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Migrant Worker Tells His Life as a Courier in Beijing
Millions of migrant workers have taken odd jobs in big cities such as Beijing, Shanghai and Guangzhou -- jobs that make the lives and businesses of urbanites easier and more convenient.

The last two weeks of December were especially hard for 23-year-old Jiang Peiyu, an employee with PonyEx Co Ltd, one of the largest private companies that provide express door-to-door courier services in Beijing.

Wearing a red jacket -- his company uniform -- and carrying a bag over his right shoulder, Jiang is one of the company's 300-plus delivery workers.

For the past week, he pedaled his bicycle over streets covered with thick layers of snow and ice, braving the chilly winds that cut through his jacket.

From time to time, his bicycle would slip. He kept moving with his left foot touching the ground for balance.

"I could only pedal slowly to avoid falling off on the slippery streets," he said.

It took much longer than normal to deliver the packages and he had to put up with more complaints from clients.

He lost his balance one day at Jimenqiao Overpass when his bicycle's wheels suddenly slid to the right and he fell to the ground.

"I had just stood up when another four bikes passing by all fell over," he recalled. "Fortunately, I did not get injured."

When Jiang handed the package to the client, she grumbled to him, "How could you be so late? You know how important the mail is to me? I will complain to your company," Jiang quoted the woman as saying.

Despite the bad weather and difficult rides, Jiang continues the work diligently, as he has done for the past three years.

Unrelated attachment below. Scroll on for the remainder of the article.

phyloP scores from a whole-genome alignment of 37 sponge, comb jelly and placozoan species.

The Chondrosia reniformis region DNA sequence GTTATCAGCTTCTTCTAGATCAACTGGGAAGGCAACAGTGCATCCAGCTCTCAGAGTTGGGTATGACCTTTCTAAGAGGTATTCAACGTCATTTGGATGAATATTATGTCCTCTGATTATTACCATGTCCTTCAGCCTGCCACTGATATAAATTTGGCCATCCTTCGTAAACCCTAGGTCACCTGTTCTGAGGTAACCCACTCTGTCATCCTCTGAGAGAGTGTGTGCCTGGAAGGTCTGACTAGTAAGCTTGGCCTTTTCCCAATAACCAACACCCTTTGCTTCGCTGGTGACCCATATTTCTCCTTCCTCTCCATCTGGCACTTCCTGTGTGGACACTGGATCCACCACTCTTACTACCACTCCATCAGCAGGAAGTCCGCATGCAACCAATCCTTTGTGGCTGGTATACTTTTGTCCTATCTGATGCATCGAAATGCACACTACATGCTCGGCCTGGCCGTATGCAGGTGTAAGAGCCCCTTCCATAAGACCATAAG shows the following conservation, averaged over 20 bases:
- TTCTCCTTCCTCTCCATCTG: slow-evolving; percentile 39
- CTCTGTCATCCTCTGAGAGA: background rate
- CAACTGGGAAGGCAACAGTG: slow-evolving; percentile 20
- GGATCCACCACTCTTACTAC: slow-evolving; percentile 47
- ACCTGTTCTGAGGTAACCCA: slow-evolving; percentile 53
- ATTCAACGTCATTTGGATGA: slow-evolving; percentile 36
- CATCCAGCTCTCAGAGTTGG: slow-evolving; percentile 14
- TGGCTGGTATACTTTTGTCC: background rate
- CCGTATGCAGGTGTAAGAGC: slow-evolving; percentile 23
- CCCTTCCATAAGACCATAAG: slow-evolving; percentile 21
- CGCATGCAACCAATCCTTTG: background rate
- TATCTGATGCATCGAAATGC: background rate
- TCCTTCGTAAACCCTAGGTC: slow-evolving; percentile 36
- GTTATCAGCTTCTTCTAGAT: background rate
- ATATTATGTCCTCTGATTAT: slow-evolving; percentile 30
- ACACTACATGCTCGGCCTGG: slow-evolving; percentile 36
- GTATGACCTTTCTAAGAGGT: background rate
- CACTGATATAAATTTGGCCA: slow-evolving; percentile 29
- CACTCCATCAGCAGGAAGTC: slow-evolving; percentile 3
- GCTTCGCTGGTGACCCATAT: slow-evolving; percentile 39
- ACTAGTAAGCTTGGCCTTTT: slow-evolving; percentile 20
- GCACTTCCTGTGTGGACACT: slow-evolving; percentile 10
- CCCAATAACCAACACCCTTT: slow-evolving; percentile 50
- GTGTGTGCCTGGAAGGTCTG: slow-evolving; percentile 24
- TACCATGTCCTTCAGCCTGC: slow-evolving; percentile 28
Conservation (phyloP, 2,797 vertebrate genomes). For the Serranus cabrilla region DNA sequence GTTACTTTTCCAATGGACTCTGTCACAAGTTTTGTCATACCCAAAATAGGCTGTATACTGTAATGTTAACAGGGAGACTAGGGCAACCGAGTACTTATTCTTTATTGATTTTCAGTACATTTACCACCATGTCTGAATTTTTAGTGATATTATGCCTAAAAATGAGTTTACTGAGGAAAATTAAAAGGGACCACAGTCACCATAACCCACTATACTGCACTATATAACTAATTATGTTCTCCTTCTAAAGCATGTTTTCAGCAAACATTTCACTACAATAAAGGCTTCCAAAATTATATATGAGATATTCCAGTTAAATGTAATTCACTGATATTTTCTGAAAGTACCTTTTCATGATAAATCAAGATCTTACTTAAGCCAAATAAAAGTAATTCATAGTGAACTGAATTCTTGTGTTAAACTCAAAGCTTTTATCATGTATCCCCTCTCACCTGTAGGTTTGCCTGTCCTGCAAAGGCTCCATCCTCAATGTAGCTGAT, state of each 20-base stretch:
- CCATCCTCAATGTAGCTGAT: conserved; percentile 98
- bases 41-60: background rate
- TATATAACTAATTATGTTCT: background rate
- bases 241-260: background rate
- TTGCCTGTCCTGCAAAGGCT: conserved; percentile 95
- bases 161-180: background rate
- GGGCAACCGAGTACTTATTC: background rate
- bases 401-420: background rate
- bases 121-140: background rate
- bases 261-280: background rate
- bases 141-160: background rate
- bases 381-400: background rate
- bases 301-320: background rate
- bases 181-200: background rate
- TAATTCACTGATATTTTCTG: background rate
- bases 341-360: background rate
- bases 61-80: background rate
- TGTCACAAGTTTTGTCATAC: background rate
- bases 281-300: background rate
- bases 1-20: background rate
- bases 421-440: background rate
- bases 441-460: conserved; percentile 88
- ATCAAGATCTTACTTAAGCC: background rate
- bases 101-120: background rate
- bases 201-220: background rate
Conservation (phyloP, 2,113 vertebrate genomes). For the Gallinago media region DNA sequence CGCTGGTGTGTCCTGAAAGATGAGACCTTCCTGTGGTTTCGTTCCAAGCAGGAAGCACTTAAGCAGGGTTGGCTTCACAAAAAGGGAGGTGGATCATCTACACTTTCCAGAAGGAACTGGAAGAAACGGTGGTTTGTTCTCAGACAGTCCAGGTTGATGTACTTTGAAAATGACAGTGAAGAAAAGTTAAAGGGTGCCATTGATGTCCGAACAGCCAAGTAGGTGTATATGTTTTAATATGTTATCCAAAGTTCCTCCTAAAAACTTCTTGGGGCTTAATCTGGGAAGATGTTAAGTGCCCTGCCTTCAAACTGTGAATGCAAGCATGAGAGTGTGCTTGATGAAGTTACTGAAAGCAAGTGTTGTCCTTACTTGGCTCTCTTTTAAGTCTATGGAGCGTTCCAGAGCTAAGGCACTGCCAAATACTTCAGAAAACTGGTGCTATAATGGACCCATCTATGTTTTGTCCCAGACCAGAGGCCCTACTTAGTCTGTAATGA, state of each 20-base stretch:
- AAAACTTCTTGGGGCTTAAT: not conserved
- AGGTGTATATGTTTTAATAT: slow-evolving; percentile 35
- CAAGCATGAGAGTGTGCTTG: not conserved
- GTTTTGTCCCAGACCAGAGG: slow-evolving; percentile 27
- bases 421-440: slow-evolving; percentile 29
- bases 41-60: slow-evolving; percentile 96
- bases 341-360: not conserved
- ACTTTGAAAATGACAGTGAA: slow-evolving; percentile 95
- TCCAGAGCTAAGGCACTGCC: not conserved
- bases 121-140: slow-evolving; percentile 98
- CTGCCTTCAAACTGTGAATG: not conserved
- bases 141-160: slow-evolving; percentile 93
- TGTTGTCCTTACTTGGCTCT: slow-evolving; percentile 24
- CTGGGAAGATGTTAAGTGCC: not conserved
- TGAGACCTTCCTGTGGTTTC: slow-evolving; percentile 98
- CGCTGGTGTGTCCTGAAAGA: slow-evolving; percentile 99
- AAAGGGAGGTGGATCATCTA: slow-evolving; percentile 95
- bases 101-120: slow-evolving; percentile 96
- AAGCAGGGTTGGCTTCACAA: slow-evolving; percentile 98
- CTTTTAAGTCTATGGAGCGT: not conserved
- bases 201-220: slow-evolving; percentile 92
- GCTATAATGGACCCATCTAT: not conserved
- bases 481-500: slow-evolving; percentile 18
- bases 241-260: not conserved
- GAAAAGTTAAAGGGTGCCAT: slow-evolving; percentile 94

A native of a village in East China's Shandong Province, Jiang worked on an assembly line in a factory manufacturing hi-fi sets in Shenzhen, South China's Guangdong Province, three years ago.

"I could only have one day off in a week," he said.

Tired of the routine work at the factory, he came to Beijing in the freezing winter of 1999. Based on recommendations from a classmate in the village school, Jiang joined a small express delivery company.

At the beginning, he had no idea about express delivery at all, and thought that it would be similar to the work of the post office.

"I took the job because I could rest on weekends. Besides, Beijing is closer to my hometown," Jiang explained. "Also, I thought I would have more contact with the office clerks and learn something from them."

There were only five or six employees doing actual delivery work in the company at that time. They took turns at a few major crossroads, where the express delivery business was comparatively concentrated. It was a kind of relay work and the company communicated with their couriers via pagers.

On the first day, Jiang followed a colleague to familiarize himself with the major clients and their locations such as the Motorola Mansion at Zhongguancun, Beijing's Silicon Valley.

"My buttocks ached after a whole day's riding that first day and I couldn't fall asleep that night," he recalled. He estimated that he rode 100 kilometers at least that day.

Jiang worked for the small company for eight months before quitting the job and joining PonyEx.

"There was no future for me there and the incompetent boss never listened to us," he said.

At PonyEx, he received two days' training covering basic information on etiquette, and propriety, company and other rules before he started the actual delivery work.

"There is no such training in nearly all the small express delivery companies," Jiang said.

One other good thing about the company is that it provides every employee with some medical insurance.

Jiang works in the Asian Games Village branch of the company. Every day, he gets up at 7 am, grabs a simple breakfast and then hurries to work for the morning roll call.

His job is to take and deliver packages from or to the clients. The mail is first picked up from their home addresses and then sorted out according to their different destinations. Afterwards, the packages are transferred to different branches across the city by employees riding motorcycles. And then, the employees at the branches deliver the packages to their clients' doors.

The busiest time for Jiang and his colleagues is between 10 am and 3 pm. They can hardly spare the time for lunch. It is common for them to have lunch at 3 or 4 pm.